# Plot curves different way so that one can see them when printing black and white

I am going to plot for instance:

Plot[Evaluate[
PDF[ExponentialDistribution[#]][x] & /@ {1/2, 1/5, 1/25,
1/1000}], {x, 0, 50}, AxesOrigin -> {0, 0}]


Now, when someone prints this black and white, I would want him to be able to distinguish between the curves (a line, then a dotted line and so on). How would you suggest me to change the code, to achieve this goal?

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Also see the last part of my answer to plotting in grayscale – R. M. May 4 '12 at 3:55

In addition to Dashing, there are also DotDashed and Dotted line styles. So you could define a set of plot styles as follows, varying first the dashing and second the gray shade:

styles = Flatten@
Table[{Directive[color], Directive[Dashed, color],
Directive[DotDashed, color],
Directive[Dotted, color]}, {color, {Black, Gray}}]


Then the plot that is supposed to be printed in black and white would be created by this:

p = Plot[Evaluate[
PDF[ExponentialDistribution[#]][x] & /@ {1/2, 1/5, 1/25,
1/1000}], {x, 0, 50}, AxesOrigin -> {0, 0}, PlotStyle -> styles]


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Thank you very much! – Chris May 4 '12 at 5:17

You could also generate your plot, and then click multiple times to select the various curves, and set the dashing pattern via the Graphics > Drawing Tools palette. Under the section for Stroke, you have some additional patterns.

For example: Dashing[{0, Small, 0, Small, Medium, Small}] which is a -..-..-..- pattern.

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Thank you very much! – Chris May 4 '12 at 5:16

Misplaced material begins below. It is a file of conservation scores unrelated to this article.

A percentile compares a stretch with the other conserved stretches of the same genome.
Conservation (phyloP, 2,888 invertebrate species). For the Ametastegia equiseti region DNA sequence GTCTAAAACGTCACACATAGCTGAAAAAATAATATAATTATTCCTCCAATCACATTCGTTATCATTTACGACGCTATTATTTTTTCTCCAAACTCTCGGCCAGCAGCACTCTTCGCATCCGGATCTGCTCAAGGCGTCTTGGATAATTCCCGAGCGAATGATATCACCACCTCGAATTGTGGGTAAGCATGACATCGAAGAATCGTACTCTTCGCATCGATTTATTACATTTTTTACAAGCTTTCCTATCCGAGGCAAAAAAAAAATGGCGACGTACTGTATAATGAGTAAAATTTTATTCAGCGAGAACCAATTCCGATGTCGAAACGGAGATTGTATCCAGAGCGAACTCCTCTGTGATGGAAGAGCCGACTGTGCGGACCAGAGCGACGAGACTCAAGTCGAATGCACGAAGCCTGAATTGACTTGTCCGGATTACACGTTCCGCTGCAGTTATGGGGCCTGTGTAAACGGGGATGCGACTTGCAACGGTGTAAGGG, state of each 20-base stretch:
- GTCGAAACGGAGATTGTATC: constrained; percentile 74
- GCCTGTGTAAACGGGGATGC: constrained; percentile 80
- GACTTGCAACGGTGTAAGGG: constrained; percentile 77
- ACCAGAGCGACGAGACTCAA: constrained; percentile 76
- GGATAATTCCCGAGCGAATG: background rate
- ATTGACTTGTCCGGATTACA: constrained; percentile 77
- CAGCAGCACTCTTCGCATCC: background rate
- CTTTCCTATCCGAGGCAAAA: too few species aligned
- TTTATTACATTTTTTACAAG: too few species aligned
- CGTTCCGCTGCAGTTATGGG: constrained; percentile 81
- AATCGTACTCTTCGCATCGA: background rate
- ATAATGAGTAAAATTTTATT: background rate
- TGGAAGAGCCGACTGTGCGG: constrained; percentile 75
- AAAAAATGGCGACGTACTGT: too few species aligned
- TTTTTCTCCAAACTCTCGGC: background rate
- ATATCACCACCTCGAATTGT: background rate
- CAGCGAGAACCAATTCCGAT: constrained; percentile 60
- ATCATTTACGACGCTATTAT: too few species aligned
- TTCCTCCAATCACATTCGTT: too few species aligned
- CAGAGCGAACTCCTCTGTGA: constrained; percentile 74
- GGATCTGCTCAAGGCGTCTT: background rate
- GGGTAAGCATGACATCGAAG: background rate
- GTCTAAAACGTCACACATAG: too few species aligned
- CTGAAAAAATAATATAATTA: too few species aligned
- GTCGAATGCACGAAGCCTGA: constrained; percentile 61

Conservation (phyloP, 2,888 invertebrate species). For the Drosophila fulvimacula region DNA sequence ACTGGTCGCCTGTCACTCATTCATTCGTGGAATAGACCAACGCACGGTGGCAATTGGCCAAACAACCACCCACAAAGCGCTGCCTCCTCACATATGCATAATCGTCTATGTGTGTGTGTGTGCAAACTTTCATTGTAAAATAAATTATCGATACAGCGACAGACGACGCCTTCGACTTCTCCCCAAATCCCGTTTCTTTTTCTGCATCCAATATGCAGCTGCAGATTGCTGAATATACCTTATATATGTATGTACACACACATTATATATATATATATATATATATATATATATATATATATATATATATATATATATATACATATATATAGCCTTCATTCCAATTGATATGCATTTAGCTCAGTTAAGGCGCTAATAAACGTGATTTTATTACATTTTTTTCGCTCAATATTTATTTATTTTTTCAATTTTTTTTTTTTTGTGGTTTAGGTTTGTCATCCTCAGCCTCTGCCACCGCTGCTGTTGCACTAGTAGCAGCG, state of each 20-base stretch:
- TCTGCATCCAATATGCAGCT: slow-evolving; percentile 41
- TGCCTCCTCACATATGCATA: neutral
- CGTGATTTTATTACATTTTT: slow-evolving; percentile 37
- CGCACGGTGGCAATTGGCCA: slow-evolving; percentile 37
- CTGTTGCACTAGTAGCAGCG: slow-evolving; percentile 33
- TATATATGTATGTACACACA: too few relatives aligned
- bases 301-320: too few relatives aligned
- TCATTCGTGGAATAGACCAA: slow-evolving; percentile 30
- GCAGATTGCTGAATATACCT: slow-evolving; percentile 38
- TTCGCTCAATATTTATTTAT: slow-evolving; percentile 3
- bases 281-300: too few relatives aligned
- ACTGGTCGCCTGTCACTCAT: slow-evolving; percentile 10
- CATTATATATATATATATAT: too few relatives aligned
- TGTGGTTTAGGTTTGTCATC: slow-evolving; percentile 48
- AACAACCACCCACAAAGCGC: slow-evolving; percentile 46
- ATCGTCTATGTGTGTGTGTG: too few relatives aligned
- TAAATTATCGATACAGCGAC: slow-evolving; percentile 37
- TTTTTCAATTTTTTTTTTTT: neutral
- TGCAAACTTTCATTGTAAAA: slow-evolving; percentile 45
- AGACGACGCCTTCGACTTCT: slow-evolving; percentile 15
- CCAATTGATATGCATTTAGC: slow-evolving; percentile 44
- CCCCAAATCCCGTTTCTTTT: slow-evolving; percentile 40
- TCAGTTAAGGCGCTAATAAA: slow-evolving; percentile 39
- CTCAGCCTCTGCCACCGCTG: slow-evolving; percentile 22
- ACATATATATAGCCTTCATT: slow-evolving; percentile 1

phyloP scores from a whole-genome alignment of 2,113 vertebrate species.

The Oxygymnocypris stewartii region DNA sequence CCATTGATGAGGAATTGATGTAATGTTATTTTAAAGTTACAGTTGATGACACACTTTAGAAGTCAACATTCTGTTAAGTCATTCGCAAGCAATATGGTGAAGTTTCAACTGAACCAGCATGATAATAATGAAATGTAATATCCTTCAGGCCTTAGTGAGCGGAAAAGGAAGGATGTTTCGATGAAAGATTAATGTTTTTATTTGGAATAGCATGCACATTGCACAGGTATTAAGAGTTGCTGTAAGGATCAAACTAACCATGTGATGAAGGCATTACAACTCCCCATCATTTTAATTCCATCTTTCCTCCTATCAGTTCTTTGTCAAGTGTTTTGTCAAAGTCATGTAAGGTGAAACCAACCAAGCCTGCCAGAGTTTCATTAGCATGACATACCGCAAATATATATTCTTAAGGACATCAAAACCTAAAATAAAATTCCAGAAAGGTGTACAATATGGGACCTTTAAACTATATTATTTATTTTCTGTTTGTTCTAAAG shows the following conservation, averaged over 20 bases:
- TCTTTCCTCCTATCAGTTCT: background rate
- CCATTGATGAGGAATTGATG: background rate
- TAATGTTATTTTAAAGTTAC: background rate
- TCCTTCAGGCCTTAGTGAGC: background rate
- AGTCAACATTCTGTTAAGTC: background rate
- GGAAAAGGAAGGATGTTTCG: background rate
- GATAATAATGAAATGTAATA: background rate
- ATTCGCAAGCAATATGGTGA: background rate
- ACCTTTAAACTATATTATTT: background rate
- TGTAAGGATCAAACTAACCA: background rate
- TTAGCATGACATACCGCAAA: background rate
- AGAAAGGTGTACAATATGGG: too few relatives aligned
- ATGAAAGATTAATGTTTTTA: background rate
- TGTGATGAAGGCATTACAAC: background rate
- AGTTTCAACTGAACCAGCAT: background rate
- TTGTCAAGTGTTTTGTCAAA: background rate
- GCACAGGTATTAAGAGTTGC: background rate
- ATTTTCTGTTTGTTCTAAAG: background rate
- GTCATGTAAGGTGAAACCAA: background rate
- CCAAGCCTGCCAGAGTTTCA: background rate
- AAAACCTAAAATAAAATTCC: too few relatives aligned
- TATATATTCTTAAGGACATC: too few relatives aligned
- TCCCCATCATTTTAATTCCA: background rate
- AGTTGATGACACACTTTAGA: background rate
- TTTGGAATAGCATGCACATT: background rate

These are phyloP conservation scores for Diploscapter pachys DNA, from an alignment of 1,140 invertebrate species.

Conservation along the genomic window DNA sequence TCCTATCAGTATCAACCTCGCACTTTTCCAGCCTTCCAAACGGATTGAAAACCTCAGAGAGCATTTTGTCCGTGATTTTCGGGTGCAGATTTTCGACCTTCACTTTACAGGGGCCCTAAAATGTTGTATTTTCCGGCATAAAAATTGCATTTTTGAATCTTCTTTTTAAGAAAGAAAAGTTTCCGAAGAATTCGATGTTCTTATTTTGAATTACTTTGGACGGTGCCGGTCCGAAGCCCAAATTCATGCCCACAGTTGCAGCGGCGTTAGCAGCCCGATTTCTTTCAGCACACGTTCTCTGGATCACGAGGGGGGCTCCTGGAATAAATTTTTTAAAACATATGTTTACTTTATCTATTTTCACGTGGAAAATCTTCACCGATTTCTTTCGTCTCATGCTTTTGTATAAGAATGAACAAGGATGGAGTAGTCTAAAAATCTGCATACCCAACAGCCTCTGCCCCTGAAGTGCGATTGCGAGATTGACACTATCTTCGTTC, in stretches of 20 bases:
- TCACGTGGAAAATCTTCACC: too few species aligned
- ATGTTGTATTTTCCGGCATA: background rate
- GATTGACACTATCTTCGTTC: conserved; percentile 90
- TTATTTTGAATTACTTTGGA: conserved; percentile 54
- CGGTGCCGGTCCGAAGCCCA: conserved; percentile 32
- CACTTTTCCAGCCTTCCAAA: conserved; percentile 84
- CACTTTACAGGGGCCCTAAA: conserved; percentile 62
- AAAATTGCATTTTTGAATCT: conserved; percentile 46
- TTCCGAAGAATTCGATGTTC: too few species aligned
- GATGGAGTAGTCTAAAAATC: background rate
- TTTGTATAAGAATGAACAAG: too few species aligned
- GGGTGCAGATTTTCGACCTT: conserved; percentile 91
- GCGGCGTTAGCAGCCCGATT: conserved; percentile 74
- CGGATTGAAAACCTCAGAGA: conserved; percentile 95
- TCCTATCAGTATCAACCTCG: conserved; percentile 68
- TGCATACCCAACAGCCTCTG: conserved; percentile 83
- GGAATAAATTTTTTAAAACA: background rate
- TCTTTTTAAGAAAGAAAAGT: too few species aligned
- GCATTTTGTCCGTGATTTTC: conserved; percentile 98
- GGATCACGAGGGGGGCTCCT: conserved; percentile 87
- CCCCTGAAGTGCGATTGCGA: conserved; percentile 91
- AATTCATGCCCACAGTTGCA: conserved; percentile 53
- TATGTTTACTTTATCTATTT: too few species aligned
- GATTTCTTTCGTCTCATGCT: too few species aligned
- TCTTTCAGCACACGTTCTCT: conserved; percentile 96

Here's one quick way:

plot = Plot[Evaluate[
PDF[ExponentialDistribution[#]][x] & /@ {1/2, 1/5, 1/25,
1/1000}], {x, 0, 50}, AxesOrigin -> {0, 0}, Frame -> True];
cols = Cases[plot, _Hue, Infinity];
plot /. Thread[cols -> Map[Dashing, {{}, Tiny, Small, Medium}]]


In general, you can replace the Map[Dashing, {{}, Tiny, Small, Medium}] in the last line with a list of plotting styles whose length is the same as the number of function you originally plotted. If you want to use a compound style (e.g. you want the curve to be slightly thicker as well as dashed), you will want to use Directive[] in conjunction with Thickness[]/AbsoluteThickness[] and Dashing[]/AbsoluteDashing[].

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Note: this is for the case where you've already generated a color version, and you want a monochrome one. If you are generating a monochrome one from the outset, use the PlotStyle option of Plot[]. – J. M. May 4 '12 at 3:53
Thank you very much! – Chris May 4 '12 at 5:16

The Monochrome plot theme was made for this. It uses black curves with different types of dashing to distinguish the functions:

Plot[Evaluate[
PDF[ExponentialDistribution[#]][x] & /@ {1/2, 1/5, 1/25, 1/1000}],
{x, 0, 50},
AxesOrigin -> {0, 0},
PlotTheme -> "Monochrome"]


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